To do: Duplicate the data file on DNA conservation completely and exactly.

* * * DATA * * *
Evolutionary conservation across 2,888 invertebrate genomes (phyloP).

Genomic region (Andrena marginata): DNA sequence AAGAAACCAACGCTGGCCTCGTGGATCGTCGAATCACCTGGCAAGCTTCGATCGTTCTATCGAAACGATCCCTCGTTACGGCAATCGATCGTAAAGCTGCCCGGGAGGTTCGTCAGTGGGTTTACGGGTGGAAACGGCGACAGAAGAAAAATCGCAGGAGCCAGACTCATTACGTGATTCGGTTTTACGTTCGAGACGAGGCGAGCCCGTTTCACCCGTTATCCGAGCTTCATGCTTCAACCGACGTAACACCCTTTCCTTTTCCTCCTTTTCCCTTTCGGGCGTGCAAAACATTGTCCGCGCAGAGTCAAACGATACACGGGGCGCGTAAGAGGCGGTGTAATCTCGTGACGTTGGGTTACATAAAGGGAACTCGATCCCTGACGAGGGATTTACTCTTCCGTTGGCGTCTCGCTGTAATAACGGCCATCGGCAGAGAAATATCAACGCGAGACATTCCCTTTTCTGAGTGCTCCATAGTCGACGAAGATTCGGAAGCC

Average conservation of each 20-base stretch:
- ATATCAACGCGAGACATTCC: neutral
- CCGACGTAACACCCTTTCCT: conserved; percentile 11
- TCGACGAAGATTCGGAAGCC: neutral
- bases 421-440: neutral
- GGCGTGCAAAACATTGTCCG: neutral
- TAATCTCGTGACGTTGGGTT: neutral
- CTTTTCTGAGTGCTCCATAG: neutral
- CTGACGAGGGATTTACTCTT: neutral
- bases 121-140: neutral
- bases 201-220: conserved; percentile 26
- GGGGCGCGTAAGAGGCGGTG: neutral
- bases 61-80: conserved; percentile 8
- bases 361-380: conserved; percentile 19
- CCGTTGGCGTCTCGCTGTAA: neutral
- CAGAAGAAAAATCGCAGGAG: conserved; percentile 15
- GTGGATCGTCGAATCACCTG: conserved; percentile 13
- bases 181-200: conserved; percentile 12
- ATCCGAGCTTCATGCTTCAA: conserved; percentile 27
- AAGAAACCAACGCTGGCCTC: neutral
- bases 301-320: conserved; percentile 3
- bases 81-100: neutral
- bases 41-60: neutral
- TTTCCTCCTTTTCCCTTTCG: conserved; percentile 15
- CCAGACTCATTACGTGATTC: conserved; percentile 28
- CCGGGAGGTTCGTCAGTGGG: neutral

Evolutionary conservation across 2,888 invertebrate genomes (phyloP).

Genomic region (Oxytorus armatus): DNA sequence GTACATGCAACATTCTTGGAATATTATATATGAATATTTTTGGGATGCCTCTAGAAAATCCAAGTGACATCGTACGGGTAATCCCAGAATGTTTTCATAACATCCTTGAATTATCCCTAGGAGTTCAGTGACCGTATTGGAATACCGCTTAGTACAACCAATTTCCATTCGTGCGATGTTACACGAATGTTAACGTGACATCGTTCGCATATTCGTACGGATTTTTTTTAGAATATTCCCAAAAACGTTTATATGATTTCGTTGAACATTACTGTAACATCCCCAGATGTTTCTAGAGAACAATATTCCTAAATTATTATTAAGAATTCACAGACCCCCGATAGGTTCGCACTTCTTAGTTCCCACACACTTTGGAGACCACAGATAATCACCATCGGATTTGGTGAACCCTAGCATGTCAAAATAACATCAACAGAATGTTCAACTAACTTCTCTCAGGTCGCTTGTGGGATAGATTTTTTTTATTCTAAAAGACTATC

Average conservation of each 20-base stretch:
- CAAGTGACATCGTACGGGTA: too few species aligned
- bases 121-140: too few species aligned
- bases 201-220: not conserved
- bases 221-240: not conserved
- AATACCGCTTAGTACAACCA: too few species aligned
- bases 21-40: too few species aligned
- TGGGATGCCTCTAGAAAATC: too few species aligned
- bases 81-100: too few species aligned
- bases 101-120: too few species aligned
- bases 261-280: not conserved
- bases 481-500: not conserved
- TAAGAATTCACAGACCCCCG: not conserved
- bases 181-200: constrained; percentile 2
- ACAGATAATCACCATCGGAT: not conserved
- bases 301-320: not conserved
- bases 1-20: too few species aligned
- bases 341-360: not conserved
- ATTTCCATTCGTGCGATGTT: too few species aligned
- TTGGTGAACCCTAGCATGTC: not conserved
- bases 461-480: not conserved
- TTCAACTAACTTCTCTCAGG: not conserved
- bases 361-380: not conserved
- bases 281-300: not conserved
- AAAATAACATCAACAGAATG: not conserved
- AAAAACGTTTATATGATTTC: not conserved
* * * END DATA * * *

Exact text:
Evolutionary conservation across 2,888 invertebrate genomes (phyloP).

Genomic region (Andrena marginata): DNA sequence AAGAAACCAACGCTGGCCTCGTGGATCGTCGAATCACCTGGCAAGCTTCGATCGTTCTATCGAAACGATCCCTCGTTACGGCAATCGATCGTAAAGCTGCCCGGGAGGTTCGTCAGTGGGTTTACGGGTGGAAACGGCGACAGAAGAAAAATCGCAGGAGCCAGACTCATTACGTGATTCGGTTTTACGTTCGAGACGAGGCGAGCCCGTTTCACCCGTTATCCGAGCTTCATGCTTCAACCGACGTAACACCCTTTCCTTTTCCTCCTTTTCCCTTTCGGGCGTGCAAAACATTGTCCGCGCAGAGTCAAACGATACACGGGGCGCGTAAGAGGCGGTGTAATCTCGTGACGTTGGGTTACATAAAGGGAACTCGATCCCTGACGAGGGATTTACTCTTCCGTTGGCGTCTCGCTGTAATAACGGCCATCGGCAGAGAAATATCAACGCGAGACATTCCCTTTTCTGAGTGCTCCATAGTCGACGAAGATTCGGAAGCC

Average conservation of each 20-base stretch:
- ATATCAACGCGAGACATTCC: neutral
- CCGACGTAACACCCTTTCCT: conserved; percentile 11
- TCGACGAAGATTCGGAAGCC: neutral
- bases 421-440: neutral
- GGCGTGCAAAACATTGTCCG: neutral
- TAATCTCGTGACGTTGGGTT: neutral
- CTTTTCTGAGTGCTCCATAG: neutral
- CTGACGAGGGATTTACTCTT: neutral
- bases 121-140: neutral
- bases 201-220: conserved; percentile 26
- GGGGCGCGTAAGAGGCGGTG: neutral
- bases 61-80: conserved; percentile 8
- bases 361-380: conserved; percentile 19
- CCGTTGGCGTCTCGCTGTAA: neutral
- CAGAAGAAAAATCGCAGGAG: conserved; percentile 15
- GTGGATCGTCGAATCACCTG: conserved; percentile 13
- bases 181-200: conserved; percentile 12
- ATCCGAGCTTCATGCTTCAA: conserved; percentile 27
- AAGAAACCAACGCTGGCCTC: neutral
- bases 301-320: conserved; percentile 3
- bases 81-100: neutral
- bases 41-60: neutral
- TTTCCTCCTTTTCCCTTTCG: conserved; percentile 15
- CCAGACTCATTACGTGATTC: conserved; percentile 28
- CCGGGAGGTTCGTCAGTGGG: neutral

Evolutionary conservation across 2,888 invertebrate genomes (phyloP).

Genomic region (Oxytorus armatus): DNA sequence GTACATGCAACATTCTTGGAATATTATATATGAATATTTTTGGGATGCCTCTAGAAAATCCAAGTGACATCGTACGGGTAATCCCAGAATGTTTTCATAACATCCTTGAATTATCCCTAGGAGTTCAGTGACCGTATTGGAATACCGCTTAGTACAACCAATTTCCATTCGTGCGATGTTACACGAATGTTAACGTGACATCGTTCGCATATTCGTACGGATTTTTTTTAGAATATTCCCAAAAACGTTTATATGATTTCGTTGAACATTACTGTAACATCCCCAGATGTTTCTAGAGAACAATATTCCTAAATTATTATTAAGAATTCACAGACCCCCGATAGGTTCGCACTTCTTAGTTCCCACACACTTTGGAGACCACAGATAATCACCATCGGATTTGGTGAACCCTAGCATGTCAAAATAACATCAACAGAATGTTCAACTAACTTCTCTCAGGTCGCTTGTGGGATAGATTTTTTTTATTCTAAAAGACTATC

Average conservation of each 20-base stretch:
- CAAGTGACATCGTACGGGTA: too few species aligned
- bases 121-140: too few species aligned
- bases 201-220: not conserved
- bases 221-240: not conserved
- AATACCGCTTAGTACAACCA: too few species aligned
- bases 21-40: too few species aligned
- TGGGATGCCTCTAGAAAATC: too few species aligned
- bases 81-100: too few species aligned
- bases 101-120: too few species aligned
- bases 261-280: not conserved
- bases 481-500: not conserved
- TAAGAATTCACAGACCCCCG: not conserved
- bases 181-200: constrained; percentile 2
- ACAGATAATCACCATCGGAT: not conserved
- bases 301-320: not conserved
- bases 1-20: too few species aligned
- bases 341-360: not conserved
- ATTTCCATTCGTGCGATGTT: too few species aligned
- TTGGTGAACCCTAGCATGTC: not conserved
- bases 461-480: not conserved
- TTCAACTAACTTCTCTCAGG: not conserved
- bases 361-380: not conserved
- bases 281-300: not conserved
- AAAATAACATCAACAGAATG: not conserved
- AAAAACGTTTATATGATTTC: not conserved